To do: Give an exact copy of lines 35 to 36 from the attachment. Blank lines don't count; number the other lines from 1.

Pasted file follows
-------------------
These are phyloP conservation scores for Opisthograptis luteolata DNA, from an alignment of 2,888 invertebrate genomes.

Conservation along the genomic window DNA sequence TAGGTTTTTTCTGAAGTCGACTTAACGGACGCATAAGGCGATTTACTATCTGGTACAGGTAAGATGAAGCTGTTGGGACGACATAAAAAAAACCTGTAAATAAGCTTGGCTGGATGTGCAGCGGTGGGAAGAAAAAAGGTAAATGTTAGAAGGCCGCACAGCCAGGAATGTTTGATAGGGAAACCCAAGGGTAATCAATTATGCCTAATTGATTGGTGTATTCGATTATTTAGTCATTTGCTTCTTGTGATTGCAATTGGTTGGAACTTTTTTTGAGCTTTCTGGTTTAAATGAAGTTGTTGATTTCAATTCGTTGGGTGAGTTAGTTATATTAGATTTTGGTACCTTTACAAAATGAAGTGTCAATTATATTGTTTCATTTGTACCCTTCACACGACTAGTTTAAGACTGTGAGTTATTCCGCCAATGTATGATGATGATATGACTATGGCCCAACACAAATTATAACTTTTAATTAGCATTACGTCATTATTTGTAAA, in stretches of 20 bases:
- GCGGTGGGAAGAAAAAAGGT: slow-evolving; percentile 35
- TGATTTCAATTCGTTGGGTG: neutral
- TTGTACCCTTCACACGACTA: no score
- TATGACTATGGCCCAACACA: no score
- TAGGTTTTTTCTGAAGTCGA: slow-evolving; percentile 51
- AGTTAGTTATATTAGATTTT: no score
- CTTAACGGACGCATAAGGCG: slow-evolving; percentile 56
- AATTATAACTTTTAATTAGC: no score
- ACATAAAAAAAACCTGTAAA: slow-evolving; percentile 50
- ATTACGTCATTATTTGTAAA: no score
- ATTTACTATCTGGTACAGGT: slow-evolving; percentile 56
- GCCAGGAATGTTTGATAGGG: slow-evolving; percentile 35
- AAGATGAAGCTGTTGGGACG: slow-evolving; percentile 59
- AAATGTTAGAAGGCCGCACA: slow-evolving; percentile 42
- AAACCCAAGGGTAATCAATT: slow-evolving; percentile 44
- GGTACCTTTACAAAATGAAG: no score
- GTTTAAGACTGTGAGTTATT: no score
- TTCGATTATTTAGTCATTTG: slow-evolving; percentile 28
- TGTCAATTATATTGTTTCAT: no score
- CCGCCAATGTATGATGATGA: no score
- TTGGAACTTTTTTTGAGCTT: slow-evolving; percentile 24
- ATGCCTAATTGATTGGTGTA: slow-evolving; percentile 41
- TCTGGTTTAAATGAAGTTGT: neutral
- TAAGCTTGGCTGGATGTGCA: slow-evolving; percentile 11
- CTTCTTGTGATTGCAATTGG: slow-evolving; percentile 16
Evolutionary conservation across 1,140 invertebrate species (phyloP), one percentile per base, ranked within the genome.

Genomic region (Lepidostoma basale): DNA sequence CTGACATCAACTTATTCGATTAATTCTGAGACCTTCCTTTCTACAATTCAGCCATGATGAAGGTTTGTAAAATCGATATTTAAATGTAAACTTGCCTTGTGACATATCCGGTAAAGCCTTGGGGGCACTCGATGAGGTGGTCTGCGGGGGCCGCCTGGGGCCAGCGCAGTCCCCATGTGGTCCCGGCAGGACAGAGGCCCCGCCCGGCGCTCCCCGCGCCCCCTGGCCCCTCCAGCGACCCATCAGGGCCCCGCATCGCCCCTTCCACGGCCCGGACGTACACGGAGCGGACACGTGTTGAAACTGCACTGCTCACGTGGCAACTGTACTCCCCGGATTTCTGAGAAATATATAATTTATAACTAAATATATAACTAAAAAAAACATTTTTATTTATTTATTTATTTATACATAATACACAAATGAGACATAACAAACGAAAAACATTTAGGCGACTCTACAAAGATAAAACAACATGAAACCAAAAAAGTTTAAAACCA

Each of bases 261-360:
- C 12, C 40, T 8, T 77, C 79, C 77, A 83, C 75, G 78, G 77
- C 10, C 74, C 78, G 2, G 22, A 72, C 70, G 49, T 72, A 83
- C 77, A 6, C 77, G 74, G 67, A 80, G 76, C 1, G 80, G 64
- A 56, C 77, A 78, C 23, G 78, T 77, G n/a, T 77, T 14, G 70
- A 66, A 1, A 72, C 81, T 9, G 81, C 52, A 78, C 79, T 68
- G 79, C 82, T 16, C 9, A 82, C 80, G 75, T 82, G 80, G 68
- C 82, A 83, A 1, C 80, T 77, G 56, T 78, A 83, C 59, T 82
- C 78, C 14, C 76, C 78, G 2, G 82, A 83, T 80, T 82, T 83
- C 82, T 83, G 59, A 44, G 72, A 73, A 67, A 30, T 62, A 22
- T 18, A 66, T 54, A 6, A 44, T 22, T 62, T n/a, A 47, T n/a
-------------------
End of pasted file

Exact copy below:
- A 66, A 1, A 72, C 81, T 9, G 81, C 52, A 78, C 79, T 68
- G 79, C 82, T 16, C 9, A 82, C 80, G 75, T 82, G 80, G 68